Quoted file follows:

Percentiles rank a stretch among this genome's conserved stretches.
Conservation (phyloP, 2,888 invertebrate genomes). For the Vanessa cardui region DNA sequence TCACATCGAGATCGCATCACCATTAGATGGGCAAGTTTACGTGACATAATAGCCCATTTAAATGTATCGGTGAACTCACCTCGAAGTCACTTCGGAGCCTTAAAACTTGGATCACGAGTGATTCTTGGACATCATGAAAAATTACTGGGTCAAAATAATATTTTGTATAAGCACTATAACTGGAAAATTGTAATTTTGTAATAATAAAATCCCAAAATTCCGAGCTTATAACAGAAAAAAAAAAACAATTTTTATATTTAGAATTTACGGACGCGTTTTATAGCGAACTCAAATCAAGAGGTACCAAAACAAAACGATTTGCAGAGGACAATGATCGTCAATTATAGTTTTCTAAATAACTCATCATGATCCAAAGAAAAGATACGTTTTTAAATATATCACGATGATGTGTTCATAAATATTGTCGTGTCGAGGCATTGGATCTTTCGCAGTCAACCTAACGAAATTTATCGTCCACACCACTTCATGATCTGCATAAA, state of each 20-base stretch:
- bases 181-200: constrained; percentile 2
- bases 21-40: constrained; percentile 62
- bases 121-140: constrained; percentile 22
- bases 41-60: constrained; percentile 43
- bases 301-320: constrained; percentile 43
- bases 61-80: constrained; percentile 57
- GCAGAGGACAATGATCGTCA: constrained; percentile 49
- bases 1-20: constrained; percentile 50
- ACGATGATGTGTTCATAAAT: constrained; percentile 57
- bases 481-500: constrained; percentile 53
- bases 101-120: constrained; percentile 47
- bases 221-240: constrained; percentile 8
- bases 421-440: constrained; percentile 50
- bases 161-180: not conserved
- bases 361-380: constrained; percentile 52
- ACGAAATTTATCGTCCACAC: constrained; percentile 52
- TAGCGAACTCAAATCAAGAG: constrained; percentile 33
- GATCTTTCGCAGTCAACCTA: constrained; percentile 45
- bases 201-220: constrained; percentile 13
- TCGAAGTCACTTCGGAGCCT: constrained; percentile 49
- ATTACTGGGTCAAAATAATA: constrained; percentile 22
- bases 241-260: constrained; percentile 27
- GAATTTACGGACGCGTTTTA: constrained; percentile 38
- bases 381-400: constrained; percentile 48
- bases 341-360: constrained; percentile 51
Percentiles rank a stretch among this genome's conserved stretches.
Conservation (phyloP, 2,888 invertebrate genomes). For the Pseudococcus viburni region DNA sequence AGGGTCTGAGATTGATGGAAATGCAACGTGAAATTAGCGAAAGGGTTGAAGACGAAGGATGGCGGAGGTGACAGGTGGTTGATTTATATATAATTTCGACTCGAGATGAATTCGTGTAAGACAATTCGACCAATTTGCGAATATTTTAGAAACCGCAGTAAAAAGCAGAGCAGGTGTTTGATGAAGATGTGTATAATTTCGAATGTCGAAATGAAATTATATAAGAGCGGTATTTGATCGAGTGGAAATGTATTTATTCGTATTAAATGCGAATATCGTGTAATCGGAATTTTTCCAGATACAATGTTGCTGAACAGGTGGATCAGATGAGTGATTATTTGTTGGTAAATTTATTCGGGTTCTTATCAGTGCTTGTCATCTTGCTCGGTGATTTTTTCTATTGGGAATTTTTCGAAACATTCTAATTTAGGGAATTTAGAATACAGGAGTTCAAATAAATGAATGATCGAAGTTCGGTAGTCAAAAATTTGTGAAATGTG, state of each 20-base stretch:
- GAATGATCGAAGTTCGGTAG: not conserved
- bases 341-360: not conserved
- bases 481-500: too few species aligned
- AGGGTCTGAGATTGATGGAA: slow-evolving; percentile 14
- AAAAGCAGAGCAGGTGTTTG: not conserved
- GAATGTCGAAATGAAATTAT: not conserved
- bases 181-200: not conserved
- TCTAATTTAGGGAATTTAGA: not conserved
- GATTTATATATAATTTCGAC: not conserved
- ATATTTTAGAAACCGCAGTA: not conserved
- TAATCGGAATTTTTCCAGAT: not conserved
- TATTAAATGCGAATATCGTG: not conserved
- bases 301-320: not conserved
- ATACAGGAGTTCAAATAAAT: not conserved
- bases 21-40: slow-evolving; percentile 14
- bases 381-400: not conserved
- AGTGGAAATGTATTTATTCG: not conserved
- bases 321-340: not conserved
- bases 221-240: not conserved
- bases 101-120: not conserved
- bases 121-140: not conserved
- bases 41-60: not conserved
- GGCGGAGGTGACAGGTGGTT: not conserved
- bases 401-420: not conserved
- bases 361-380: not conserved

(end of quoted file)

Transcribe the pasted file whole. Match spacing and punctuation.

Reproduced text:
Percentiles rank a stretch among this genome's conserved stretches.
Conservation (phyloP, 2,888 invertebrate genomes). For the Vanessa cardui region DNA sequence TCACATCGAGATCGCATCACCATTAGATGGGCAAGTTTACGTGACATAATAGCCCATTTAAATGTATCGGTGAACTCACCTCGAAGTCACTTCGGAGCCTTAAAACTTGGATCACGAGTGATTCTTGGACATCATGAAAAATTACTGGGTCAAAATAATATTTTGTATAAGCACTATAACTGGAAAATTGTAATTTTGTAATAATAAAATCCCAAAATTCCGAGCTTATAACAGAAAAAAAAAAACAATTTTTATATTTAGAATTTACGGACGCGTTTTATAGCGAACTCAAATCAAGAGGTACCAAAACAAAACGATTTGCAGAGGACAATGATCGTCAATTATAGTTTTCTAAATAACTCATCATGATCCAAAGAAAAGATACGTTTTTAAATATATCACGATGATGTGTTCATAAATATTGTCGTGTCGAGGCATTGGATCTTTCGCAGTCAACCTAACGAAATTTATCGTCCACACCACTTCATGATCTGCATAAA, state of each 20-base stretch:
- bases 181-200: constrained; percentile 2
- bases 21-40: constrained; percentile 62
- bases 121-140: constrained; percentile 22
- bases 41-60: constrained; percentile 43
- bases 301-320: constrained; percentile 43
- bases 61-80: constrained; percentile 57
- GCAGAGGACAATGATCGTCA: constrained; percentile 49
- bases 1-20: constrained; percentile 50
- ACGATGATGTGTTCATAAAT: constrained; percentile 57
- bases 481-500: constrained; percentile 53
- bases 101-120: constrained; percentile 47
- bases 221-240: constrained; percentile 8
- bases 421-440: constrained; percentile 50
- bases 161-180: not conserved
- bases 361-380: constrained; percentile 52
- ACGAAATTTATCGTCCACAC: constrained; percentile 52
- TAGCGAACTCAAATCAAGAG: constrained; percentile 33
- GATCTTTCGCAGTCAACCTA: constrained; percentile 45
- bases 201-220: constrained; percentile 13
- TCGAAGTCACTTCGGAGCCT: constrained; percentile 49
- ATTACTGGGTCAAAATAATA: constrained; percentile 22
- bases 241-260: constrained; percentile 27
- GAATTTACGGACGCGTTTTA: constrained; percentile 38
- bases 381-400: constrained; percentile 48
- bases 341-360: constrained; percentile 51
Percentiles rank a stretch among this genome's conserved stretches.
Conservation (phyloP, 2,888 invertebrate genomes). For the Pseudococcus viburni region DNA sequence AGGGTCTGAGATTGATGGAAATGCAACGTGAAATTAGCGAAAGGGTTGAAGACGAAGGATGGCGGAGGTGACAGGTGGTTGATTTATATATAATTTCGACTCGAGATGAATTCGTGTAAGACAATTCGACCAATTTGCGAATATTTTAGAAACCGCAGTAAAAAGCAGAGCAGGTGTTTGATGAAGATGTGTATAATTTCGAATGTCGAAATGAAATTATATAAGAGCGGTATTTGATCGAGTGGAAATGTATTTATTCGTATTAAATGCGAATATCGTGTAATCGGAATTTTTCCAGATACAATGTTGCTGAACAGGTGGATCAGATGAGTGATTATTTGTTGGTAAATTTATTCGGGTTCTTATCAGTGCTTGTCATCTTGCTCGGTGATTTTTTCTATTGGGAATTTTTCGAAACATTCTAATTTAGGGAATTTAGAATACAGGAGTTCAAATAAATGAATGATCGAAGTTCGGTAGTCAAAAATTTGTGAAATGTG, state of each 20-base stretch:
- GAATGATCGAAGTTCGGTAG: not conserved
- bases 341-360: not conserved
- bases 481-500: too few species aligned
- AGGGTCTGAGATTGATGGAA: slow-evolving; percentile 14
- AAAAGCAGAGCAGGTGTTTG: not conserved
- GAATGTCGAAATGAAATTAT: not conserved
- bases 181-200: not conserved
- TCTAATTTAGGGAATTTAGA: not conserved
- GATTTATATATAATTTCGAC: not conserved
- ATATTTTAGAAACCGCAGTA: not conserved
- TAATCGGAATTTTTCCAGAT: not conserved
- TATTAAATGCGAATATCGTG: not conserved
- bases 301-320: not conserved
- ATACAGGAGTTCAAATAAAT: not conserved
- bases 21-40: slow-evolving; percentile 14
- bases 381-400: not conserved
- AGTGGAAATGTATTTATTCG: not conserved
- bases 321-340: not conserved
- bases 221-240: not conserved
- bases 101-120: not conserved
- bases 121-140: not conserved
- bases 41-60: not conserved
- GGCGGAGGTGACAGGTGGTT: not conserved
- bases 401-420: not conserved
- bases 361-380: not conserved